Bon bini na Boneiru

Beautiful reefs in clear water, cacti, flamingos and lizards. Bonaire and its dry, warm climate is a nice change to the humidity of the windward islands. We were lucky to get one of the last slips to moor Porky as all mooring balls and marina berths were taken and already reserved for the next months. Our dock lies right in the town of Kralendijk with walking distance to most shops, but is only protected from easterly winds and swell. With the limited protection we were constantly checking the weather and when a storm passes through and reverses the trade winds, we immediately had to leave the marina to not risk damaging the boat in the swell. So far it only happened once and we drifted behind Klein Bonaire for a few hours until the storm passed. The big advantage is that it didn’t really feel like being in a marina as we could still jump into the water from the back of the boat and enjoy sunsets sitting in the cockpit. Below our boat we spotted turtles, reef fish, huge tarpons and even a pod of dolphins visited one morning.

The vegetation and general flair of the island couldn’t be more different from Grenada. Paved roads often turn into bumpy dirt roads that are no big issue for the pick up truck we rented while Daniel’s family was visiting. Beside the road you see dry bushes, cacti and a few trees that grow more sideways due to the constant easterly winds that blow here.

Hiking trail in the National park

Since we started diving we have heard about Bonaire as diver’s paradise (as indicated on the local license plates), but we were also happy to find a great kite spot in the south of the island. After having some of the world best kite spots to ourselves in the Grenadines it took us a bit to get used to being out on the water at such a crowded spot again. After all it was always a fun activity besides exploring the beautiful underwater world.

At first we were surprised to see snorkelers and scuba divers walk into the water wherever we looked, even right next to our boat. But soon we noticed that wherever you enter the water, there will be a reef or something else to explore and we soon got the hang of shore diving. Having a rental car for the first time, we took advantage of being mobile and went diving almost every day at many of the 105 different dive sites. We saw many species of fish, corals and crustaceans that we haven’t seen before and our dive logs quickly filled with awesome dive experiences.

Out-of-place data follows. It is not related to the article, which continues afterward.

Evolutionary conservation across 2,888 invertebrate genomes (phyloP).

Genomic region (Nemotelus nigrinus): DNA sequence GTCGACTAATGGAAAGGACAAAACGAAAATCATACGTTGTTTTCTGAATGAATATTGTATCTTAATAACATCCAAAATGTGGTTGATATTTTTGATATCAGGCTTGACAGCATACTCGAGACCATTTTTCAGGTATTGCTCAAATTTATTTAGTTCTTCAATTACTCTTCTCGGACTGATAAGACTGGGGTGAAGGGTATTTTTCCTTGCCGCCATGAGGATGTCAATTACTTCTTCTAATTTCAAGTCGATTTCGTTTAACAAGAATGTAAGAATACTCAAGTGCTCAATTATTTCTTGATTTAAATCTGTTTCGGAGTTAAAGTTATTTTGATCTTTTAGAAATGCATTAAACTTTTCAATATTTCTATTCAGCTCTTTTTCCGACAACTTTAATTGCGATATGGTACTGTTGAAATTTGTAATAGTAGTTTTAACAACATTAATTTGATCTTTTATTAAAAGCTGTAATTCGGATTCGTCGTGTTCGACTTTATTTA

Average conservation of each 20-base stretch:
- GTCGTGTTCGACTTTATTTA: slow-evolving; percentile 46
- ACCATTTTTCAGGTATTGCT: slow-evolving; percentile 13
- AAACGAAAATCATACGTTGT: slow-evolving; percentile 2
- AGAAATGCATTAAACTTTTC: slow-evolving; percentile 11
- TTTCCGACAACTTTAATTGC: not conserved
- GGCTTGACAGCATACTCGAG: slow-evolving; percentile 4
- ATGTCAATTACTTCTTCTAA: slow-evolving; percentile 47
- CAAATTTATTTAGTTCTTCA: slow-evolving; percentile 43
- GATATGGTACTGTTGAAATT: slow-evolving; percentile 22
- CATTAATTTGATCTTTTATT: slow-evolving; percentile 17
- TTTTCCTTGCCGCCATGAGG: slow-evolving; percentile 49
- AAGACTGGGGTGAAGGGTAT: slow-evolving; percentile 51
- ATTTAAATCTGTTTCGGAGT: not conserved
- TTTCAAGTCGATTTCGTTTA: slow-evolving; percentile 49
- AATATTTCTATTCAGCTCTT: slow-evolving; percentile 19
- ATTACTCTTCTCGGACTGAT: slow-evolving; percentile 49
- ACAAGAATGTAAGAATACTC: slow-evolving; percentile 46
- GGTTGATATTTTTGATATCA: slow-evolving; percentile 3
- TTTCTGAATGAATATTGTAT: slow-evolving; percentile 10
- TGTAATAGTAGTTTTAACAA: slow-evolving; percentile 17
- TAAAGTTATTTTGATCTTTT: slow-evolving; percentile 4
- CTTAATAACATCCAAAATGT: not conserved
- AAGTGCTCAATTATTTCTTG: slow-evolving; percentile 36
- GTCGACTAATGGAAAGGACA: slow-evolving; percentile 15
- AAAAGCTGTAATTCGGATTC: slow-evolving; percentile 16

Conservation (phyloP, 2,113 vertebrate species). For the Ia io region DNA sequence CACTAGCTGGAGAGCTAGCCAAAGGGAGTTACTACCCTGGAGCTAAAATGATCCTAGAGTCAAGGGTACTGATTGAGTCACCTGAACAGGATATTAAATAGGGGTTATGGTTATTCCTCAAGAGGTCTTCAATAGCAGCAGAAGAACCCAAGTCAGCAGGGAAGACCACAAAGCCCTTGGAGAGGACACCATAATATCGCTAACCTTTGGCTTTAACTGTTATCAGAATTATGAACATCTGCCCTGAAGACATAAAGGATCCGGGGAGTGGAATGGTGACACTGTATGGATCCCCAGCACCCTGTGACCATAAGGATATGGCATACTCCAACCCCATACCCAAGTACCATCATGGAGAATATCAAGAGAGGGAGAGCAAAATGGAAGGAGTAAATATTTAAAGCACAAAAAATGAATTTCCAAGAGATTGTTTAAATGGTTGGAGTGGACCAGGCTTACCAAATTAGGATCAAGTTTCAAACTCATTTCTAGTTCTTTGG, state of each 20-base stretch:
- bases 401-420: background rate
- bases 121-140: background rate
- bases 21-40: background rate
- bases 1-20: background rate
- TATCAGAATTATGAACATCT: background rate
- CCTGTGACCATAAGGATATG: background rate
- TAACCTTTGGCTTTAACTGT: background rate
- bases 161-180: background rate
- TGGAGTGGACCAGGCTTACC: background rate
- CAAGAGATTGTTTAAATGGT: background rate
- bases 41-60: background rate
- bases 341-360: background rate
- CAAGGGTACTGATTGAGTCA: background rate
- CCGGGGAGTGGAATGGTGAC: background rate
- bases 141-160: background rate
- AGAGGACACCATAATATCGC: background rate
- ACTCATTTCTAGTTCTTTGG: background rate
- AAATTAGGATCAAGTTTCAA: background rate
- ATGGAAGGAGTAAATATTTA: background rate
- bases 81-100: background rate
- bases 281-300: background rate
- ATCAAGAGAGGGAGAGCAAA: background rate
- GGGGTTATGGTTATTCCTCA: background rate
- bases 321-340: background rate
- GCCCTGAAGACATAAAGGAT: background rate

1000 steps dive site

On land we enjoyed watching flamingos, lizards, iguanas, goats, donkeys, parrots and various other birds. One of our favourite parts was the Washington Slagbaai National Park in the north of the island, which is very well maintained and therefore worth the entrance fee because it offers nice views along the dirt roads that you follow by car as well as beautiful hiking trails and snorkelling. We climbed the 4 km long trail up to the peak of the Brandaris, which is the highest mountain on the island. At the top we could see most of Bonaire and even spot Curaçao on the horizon.

At the peak of Brandaris
At the Donkey Sanctuary

Beside the good experiences we also had to deal with some issues. During a day sail around Klein Bonaire we had water coming in the lip seal again. This time the bolts that hold the shaft in place came loose and the wobbling caused the lip seal to let in water. Daniel fortunately noticed the leak and we immediately turned off the engine, hoisted the sails and tacked our way back to the marina. After calling other cruisers over VHF for help, 3 dinghies came and towed us into our slip. We found a very good mechanic who managed to get the broken bolt out and replace the damaged ones. After retightening every bolt, the engine worked perfectly fine and no more water was coming in. After this experience, we now know what to check and how to fix it in the future. Besides this repair and a leaking water tank we only worked on other smaller boat projects to keep Porky in good shape.

All in all it was a perfect destination for us while Daniel’s family visited with many different things to do off the boat, beaches to relax on and good supermarkets and restaurants to feed all 5 of us. We even tried our first Döner after leaving Germany a year ago and were surprised how delicious it was.

Unexpectedly we also found a fun and mixed group of (mostly Dutch) people with whom we play ultimate frisbee once a week. Daniel loves this sport and immediately agreed to join. After learning the rules and running in the wrong direction a few times, I also got the hang of it and am already looking forward to the next session.

We’re planning to stay till September until Max will be reunited with us. We then plan to sail to Curaçao together.

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